Redundancy is necessary to break through the clutter of so much ridiculous, textually irrelevant, and ultimately unhelpful “end times” speculation that has grown up around these Matthean, Markan, and Lukan passages. In Jesus’ discourse on the fall of the Temple (as He answers His disciples’ question in regards to His statement about the stones of the Temple being cast to the ground), “He,” of course, is the Son of Man, and He is right at the door, ready to go before the Ancient of Days to receive His kingdom.
When will this appearing before the Ancient of Days and the reception of a kingdom take place, or when will all know for sure that this appearance and reception has taken place? When the Temple falls. That is still the context. Even though this will happen, and even though most of Jesus’ primary audience would consider the fall of the Temple to be a horrific and cataclysmic event equivalent to the sun, moon, and stars falling from the sky and the world being rocked from its foundations, signaling the Creator God’s judgment upon Israel, it is actually to be understood as the time in which the Creator God renders His judgment against those that do battle against His people, establishing His kingdom reign through the Son of Man. So in effect Jesus here delivers a message of hopefulness. Helpfully, Luke again renders Jesus’ words with slight differences, there reporting Him as saying “So also you, when you see these things happening, know that the kingdom of God is near” (21:31). This statement about the kingdom of God, considering the overt Daniel seven context, is unmistakably clear in its message.
Though Matthew and Mark have been nearly identical from their report of words concerning the gathering of the elect, to the mention of the fig tree, and on to the Son of Man being near and at the door, with Luke diverging slightly from that Matthean and Markan renderings, the three synoptic evangelists all go on to agree, word for word, with what Jesus has to say next. Matthew reports: “I tell you the truth, this generation will not pass away until all these things take place” (24:34). This type of congruence, considering the regularity of differences that are encountered, especially when comparing Matthew and Mark to Luke, should arrest attention. Clearly, much rested on these words, as well as those that would immediately follow, which will be observed momentarily.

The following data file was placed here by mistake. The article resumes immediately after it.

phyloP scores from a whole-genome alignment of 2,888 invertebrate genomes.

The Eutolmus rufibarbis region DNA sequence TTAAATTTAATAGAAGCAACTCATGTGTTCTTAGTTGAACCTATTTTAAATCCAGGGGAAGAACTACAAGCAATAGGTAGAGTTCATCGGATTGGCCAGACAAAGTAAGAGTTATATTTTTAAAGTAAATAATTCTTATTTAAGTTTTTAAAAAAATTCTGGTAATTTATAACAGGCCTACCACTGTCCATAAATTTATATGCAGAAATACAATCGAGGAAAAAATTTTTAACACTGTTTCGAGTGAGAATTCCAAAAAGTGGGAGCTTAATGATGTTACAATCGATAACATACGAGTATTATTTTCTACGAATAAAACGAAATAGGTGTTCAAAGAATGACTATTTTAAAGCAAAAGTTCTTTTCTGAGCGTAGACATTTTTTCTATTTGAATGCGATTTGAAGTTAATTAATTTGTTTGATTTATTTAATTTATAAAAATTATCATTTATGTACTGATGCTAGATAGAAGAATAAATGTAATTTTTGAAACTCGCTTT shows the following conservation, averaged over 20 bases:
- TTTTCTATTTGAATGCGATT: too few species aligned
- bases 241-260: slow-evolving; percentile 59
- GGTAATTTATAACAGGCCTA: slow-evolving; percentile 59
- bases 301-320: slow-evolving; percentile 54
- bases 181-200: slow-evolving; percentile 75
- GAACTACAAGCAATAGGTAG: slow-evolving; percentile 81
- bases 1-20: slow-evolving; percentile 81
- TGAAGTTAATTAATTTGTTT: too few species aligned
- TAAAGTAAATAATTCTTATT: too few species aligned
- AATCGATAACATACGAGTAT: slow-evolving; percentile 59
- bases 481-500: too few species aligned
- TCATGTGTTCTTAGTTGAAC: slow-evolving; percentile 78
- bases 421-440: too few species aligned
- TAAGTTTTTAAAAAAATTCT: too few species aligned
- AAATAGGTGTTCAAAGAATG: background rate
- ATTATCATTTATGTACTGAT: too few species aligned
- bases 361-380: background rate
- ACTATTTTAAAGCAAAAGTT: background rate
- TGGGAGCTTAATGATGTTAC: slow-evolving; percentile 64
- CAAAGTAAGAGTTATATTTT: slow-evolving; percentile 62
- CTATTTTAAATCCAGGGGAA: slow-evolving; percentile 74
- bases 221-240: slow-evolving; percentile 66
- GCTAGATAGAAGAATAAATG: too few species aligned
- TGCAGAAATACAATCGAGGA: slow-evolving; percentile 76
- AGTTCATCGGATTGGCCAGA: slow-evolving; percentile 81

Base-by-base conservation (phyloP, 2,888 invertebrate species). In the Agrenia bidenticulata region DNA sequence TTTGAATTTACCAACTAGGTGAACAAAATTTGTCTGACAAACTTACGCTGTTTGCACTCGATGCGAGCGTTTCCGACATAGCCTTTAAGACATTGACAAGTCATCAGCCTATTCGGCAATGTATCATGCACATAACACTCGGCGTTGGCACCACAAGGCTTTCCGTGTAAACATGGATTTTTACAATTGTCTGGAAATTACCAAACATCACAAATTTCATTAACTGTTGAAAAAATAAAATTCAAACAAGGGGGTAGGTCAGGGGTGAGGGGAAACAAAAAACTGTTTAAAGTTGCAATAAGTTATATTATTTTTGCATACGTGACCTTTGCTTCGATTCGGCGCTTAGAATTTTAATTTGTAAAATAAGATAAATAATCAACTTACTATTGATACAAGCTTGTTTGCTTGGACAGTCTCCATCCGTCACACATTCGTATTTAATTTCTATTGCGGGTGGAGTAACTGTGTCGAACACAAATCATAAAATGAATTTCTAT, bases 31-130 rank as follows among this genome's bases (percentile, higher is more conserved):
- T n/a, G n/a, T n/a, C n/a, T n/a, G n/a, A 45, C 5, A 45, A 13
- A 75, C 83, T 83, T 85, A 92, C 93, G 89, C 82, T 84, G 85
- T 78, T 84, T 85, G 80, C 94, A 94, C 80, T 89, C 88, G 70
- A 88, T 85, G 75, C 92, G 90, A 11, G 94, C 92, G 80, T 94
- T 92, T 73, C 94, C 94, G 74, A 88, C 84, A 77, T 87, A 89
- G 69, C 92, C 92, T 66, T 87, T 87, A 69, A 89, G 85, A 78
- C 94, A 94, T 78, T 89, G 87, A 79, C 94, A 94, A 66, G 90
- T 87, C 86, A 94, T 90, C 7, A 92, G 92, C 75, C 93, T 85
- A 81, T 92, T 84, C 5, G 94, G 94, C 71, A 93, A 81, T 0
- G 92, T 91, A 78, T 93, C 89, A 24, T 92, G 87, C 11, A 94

What is one to make of these words? How would they have been heard? How should they be heard? Well, in all honesty, this is all rather uncomplicated. All that has to be done to grasp the meaning of these words of Jesus with one hundred percent confidence is to reach back to what has premised all that Jesus is saying throughout this lengthy discourse which was set in motion by His triumphal entry, subsequent actions in the Temple, and all that took place in the Temple prior to His explicit leaving of the Temple. Doing so, one once again hears Matthew reporting that “as Jesus was going out of the Temple courts and walking away, His disciples came to show Him the Temple buildings” (24:1). Jesus says “Do you see all these things? I tell you the truth, not one stone will be left on another. All will be torn down!” (24:2) This, as is quite obvious, is what prompted the disciples to say “Tell us, when will these things happen?” (24:3b)
Now, as He has progressed through His answer, Jesus finally informs them that “this generation will not pass away until all these things take place.” This is quite specific. Jesus has said “the Temple will be torn down.” The disciples have asked “when?” Jesus effectively says, “Pretty soon. In fact, this generation will see it.” If one is willing to put the blinders to pre-conceptions, turn a deaf ear to so many fanciful interpretations that have attempted to hold sway through the years, and inhabit the narrative in order to hear Jesus speak, what one finds is that this is about as straightforward of an answer as Jesus ever gives when a question has been on offer to Him. Frankly, there’s very little mystery here. In addition to that, the eyes and ears are drawn to the “these things” of the first and third verses of the twenty-fourth chapter, and the “these things” of the thirty-fourth verse of the chapter. The repetition provides a clue as to the explicit connection between the verses as part of this revealing and informative answer on the part of Jesus.